Tradition and Mirror Images / Regina Coyula

Alicia Alonso

Alicia Alonso

I stopped having any contact with the National Ballet of Cuba (BNC) almost thirty years ago. That experience was marked by some close friendships, affection and oversized hatreds. But reading “BNC’s Dancers Reveal a Long Tradition” brought me back to an Orwellian 1984 when a group of dancers — all young people at the time — staged an attempted protest. Basically the issues were the same as those being raised in writing today: poor lodging, transportation and food during international tours. In addition the dancers of that time, who “we are now longer the same people,” also complained of favoritism, which was a factor in choosing who would go on tour. Though everyone would have preferred to practice internationalism in Europe, it was the era of friendship with Nicaragua. And then there were the roles. The principal ones were also under fire, since many of them were cast based on personal rapport rather than on merit.

Among the non-conformists there were excellent professional leaders in both the company and the UJC (Union of Communist Youth), who were treated badly by the BNC. The atmosphere was tense in classrooms, dressing rooms and behind the scenes. Situations were neutralized with threats or favors, which explains the anonymous nature of the current complaint.

Certainly our dancers live better than most Cubans, but if we compare them to their counterparts in world-class companies — a league which includes the BNC — they are malnourished, exploited and involved in shady dealings. Everything is done to increase the stipend and better the quality of life. Because for many years dancers and maitres were able to work anywhere in the world without having to hand over a substantial portion of their earnings to the Ministry of Culture — a gift courtesy of its prima ballerina assoluta — the BNC opened a pathway to exile.

Nothing seems to have changed, nor do I think it will, but it is my heart’s desire that the young people who authored the letter of complaint in 2013 might be able to fight for their artistic and labor rights without the need for anonymity.

It was well-known within the BNC that Alicia Alonso and Fidel Castro were mirror images of each other. Each ruled at whim, as in a royal court. Each was surrounded by sycophants, eager to fawn and even to play the fool. Some did it out of conviction, others in hopes of gaining advantage. Subordinates maintained a love-hate relationship with the matriarchal-patriarchal figure. But woe to anyone who dared question a decision or challenge their leaderships! It was embarrassing to see how many of the people who mocked her backstage would file through the diva’s dressing room after a disastrous performance, or her office on the following day, to assure her that she had been magnificent, divine (though never a “bitch.” No, that would have been very coarse). At the time Jorge Esquivel was still her partenaire. With Orlando Salgado it would have been even worse.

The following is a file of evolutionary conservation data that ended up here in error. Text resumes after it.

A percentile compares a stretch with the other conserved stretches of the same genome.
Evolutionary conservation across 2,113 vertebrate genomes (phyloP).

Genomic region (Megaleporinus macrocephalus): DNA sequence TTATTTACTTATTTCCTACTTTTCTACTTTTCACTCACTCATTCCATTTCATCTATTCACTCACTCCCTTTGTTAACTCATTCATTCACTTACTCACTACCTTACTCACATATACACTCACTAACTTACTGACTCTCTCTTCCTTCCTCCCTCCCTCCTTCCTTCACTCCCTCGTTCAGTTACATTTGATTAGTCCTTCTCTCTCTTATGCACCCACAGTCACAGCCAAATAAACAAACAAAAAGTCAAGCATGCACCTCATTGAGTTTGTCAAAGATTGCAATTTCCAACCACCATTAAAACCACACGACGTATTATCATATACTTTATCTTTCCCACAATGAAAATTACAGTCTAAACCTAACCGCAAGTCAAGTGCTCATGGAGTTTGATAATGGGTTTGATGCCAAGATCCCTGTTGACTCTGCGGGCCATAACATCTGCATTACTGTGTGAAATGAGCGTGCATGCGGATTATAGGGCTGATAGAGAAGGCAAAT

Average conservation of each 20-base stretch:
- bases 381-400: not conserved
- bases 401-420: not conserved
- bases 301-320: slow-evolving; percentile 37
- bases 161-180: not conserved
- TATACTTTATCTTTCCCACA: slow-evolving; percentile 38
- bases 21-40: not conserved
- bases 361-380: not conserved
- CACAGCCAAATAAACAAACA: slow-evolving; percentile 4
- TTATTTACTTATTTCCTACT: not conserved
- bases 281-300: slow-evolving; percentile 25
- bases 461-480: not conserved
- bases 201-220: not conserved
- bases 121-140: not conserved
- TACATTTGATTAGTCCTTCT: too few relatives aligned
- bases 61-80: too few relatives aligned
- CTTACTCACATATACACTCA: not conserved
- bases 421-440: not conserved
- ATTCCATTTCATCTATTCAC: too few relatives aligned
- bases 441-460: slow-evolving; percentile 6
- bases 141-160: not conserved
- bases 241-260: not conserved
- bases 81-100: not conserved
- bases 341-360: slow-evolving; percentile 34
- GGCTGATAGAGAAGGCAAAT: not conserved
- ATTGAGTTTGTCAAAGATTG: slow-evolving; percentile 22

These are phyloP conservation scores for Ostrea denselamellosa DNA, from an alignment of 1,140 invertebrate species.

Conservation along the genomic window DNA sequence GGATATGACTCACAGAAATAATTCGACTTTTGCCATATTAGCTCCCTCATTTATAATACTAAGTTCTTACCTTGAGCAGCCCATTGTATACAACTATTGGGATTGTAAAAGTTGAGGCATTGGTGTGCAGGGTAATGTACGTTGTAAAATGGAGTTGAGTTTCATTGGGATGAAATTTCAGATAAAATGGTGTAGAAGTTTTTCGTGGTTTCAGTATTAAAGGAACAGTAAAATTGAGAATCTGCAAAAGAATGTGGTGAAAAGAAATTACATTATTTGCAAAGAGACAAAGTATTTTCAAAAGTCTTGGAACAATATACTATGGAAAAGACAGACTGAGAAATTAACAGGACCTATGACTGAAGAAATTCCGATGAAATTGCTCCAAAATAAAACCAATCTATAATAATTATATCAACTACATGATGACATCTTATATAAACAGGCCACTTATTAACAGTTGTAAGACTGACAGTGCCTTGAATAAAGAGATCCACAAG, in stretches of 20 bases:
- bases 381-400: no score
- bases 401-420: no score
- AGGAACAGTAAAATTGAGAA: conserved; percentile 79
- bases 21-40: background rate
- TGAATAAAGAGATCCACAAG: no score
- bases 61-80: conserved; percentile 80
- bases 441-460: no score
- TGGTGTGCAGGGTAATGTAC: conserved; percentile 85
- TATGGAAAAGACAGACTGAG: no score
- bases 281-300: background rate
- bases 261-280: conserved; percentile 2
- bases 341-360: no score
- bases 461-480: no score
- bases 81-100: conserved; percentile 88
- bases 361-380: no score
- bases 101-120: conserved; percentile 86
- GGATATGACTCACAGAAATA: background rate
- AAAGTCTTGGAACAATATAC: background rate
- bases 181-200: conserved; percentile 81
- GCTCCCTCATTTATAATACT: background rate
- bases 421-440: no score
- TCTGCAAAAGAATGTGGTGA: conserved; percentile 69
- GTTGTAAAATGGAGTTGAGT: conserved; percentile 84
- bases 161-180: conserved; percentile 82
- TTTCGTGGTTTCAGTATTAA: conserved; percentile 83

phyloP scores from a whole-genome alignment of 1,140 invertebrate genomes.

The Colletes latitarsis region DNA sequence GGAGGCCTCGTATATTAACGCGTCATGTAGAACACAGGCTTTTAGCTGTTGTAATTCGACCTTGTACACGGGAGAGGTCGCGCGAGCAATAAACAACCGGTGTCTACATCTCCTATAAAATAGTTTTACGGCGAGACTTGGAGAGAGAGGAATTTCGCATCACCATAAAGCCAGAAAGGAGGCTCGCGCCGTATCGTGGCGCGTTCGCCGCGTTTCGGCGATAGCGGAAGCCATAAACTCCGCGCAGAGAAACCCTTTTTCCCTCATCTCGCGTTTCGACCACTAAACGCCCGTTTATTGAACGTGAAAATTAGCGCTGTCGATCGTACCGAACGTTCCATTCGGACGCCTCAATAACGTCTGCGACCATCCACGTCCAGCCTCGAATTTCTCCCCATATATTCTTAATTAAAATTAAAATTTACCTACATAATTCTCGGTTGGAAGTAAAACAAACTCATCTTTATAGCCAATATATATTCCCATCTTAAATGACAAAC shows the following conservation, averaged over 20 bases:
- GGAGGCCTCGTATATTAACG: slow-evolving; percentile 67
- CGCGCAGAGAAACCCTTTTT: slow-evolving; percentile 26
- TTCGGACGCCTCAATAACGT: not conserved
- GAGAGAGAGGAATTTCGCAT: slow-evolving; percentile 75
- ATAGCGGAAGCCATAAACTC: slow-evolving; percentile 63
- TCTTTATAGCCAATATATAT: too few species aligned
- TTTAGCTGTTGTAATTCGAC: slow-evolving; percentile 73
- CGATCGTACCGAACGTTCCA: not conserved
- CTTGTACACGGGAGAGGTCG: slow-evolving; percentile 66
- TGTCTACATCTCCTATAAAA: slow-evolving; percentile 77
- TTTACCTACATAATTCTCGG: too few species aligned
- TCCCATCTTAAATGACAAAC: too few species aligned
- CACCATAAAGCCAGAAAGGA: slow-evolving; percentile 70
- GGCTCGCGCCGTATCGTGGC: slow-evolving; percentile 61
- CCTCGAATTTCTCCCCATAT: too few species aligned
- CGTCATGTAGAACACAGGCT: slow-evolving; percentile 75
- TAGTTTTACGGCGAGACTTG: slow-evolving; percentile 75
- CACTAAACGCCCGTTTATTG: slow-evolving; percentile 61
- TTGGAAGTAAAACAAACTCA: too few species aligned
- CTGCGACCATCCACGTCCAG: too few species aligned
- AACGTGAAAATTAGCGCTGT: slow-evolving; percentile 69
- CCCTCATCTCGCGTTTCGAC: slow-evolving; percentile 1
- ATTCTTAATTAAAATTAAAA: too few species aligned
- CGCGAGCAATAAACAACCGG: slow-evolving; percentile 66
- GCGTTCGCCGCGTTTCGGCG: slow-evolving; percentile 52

My personal relationship with Alicia was decent enough until Fidel Castro gave a reception for the BNC after a successful international tour. Bruzón, one of Castro’s personal bodyguards, approached me to say that Fidel wanted to meet and chat with some young dancers. I rounded up a few, including some who inevitably felt uncomfortable, and drove them to a small establishment.

Castro was talking to Alicia, her husband, Sonia Calero and Alberto Alonso when I burst in, preceded by Bruzón and this insolent group. As directed by the bodyguard, I introduced them one-by-one to Fidel, who went about asking them questions. At one point Alicia’s thumb, painted “pink pearl,” found its way into my shoulder, a gesture which foretold of problems. “He already knows them,” she told me in a tone of voice that matched the finger in my shoulder.

The next day my boss was called into Carlos Aldana’s office. At the time he was the heir apparent and was “dealing” with ideological issues, in other words party-related matters. Alicia had called him to demand my ouster. Aldana realized it was just a tantrum; my boss was aware of everything there was to know and backed me up. But in light of complaints from “the old lady,” I was not allowed to have further dealings with the company. Almost all the rebels of that period now live outside of Cuba, so it does not behoove me to lie.

For some scatterbrain who plugs along cluelessly, in the same way that Aldana used to deal with ideological issues, I “dealt” with the country’s dance movement. It’s the stuff of G2.*

Regina Coyula
*Translator’s note: Also known as DI, an acronym for Intelligence Directorate, the main state intelligence agency of the Cuban government.

Diario de Cuba, December 1, 2013